Your gums feel strange, but not enough for you to know what the problem is. Maybe they're irritated, they bleed when you brush or floss or you've noticed a white spot on the surface itself. There are a number of issues that can affect your gums, not necessarily limited to gingivitis and more advanced forms of gum disease. Although gum disease is the more common of the two – affecting slightly more than 47 percent of all adults, according to the Centers for Disease Control and Prevention (CDC) – oral cancer is also a legitimate possibility.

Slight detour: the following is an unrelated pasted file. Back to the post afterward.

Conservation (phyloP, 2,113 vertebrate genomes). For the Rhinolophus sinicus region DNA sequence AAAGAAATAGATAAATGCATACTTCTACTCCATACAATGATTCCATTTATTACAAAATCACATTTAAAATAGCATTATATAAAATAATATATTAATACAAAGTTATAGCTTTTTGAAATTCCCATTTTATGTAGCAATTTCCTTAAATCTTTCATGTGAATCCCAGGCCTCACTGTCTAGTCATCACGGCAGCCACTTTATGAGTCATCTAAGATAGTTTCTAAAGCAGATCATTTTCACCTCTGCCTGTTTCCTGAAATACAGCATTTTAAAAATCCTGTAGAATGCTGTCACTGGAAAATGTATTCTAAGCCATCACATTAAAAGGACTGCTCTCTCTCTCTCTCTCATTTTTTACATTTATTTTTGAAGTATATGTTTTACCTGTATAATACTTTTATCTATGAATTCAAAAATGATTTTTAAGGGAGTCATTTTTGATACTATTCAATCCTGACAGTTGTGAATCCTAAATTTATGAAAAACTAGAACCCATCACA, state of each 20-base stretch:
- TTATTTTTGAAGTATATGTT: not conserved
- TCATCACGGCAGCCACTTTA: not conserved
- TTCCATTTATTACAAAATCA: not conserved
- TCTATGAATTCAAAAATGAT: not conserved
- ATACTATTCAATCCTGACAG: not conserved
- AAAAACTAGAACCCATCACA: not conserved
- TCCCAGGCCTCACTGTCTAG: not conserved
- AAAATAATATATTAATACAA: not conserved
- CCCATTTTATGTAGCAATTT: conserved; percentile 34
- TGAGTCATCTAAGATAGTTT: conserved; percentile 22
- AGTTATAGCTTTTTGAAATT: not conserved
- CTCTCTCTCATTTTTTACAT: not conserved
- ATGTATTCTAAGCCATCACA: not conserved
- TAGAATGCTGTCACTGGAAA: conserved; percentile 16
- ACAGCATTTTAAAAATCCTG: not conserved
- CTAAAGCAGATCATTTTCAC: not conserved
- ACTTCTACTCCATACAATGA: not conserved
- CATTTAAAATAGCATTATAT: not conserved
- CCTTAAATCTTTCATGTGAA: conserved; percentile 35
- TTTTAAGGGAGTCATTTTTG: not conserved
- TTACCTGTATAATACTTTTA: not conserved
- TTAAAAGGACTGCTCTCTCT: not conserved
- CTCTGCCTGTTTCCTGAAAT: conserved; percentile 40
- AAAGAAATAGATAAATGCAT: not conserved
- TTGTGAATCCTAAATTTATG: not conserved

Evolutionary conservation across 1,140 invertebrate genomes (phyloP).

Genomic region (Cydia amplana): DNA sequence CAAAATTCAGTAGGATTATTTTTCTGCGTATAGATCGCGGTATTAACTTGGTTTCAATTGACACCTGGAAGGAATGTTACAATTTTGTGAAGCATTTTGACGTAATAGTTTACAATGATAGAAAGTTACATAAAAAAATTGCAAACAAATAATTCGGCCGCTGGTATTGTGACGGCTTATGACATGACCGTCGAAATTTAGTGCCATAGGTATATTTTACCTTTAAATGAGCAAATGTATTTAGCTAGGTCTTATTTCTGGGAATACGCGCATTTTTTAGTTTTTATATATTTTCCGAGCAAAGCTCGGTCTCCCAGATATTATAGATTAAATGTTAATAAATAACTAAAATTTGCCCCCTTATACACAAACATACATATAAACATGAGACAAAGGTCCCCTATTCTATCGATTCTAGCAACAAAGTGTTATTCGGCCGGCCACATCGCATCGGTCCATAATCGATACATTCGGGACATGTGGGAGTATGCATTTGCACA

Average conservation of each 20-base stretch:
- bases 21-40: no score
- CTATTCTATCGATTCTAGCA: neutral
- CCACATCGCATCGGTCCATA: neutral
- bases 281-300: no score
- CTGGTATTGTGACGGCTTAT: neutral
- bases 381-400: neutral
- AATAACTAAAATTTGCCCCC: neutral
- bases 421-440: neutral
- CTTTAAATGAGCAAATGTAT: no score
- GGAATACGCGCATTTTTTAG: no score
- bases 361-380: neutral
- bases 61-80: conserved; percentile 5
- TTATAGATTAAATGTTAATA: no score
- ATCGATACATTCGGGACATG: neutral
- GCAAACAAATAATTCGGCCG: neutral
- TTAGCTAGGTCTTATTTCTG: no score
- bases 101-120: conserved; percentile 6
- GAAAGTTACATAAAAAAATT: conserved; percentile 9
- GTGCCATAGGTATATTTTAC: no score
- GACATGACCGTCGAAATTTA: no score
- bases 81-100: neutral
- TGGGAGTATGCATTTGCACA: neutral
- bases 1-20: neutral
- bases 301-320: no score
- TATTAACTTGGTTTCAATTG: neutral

Gum cancer is even less common, affecting about 39,500 people in the U.S. this year as estimated by the American Cancer Society. Knowing how to tell the difference and when to see your dentist will help you keep your mouth healthy in spite of this uncomfortable condition.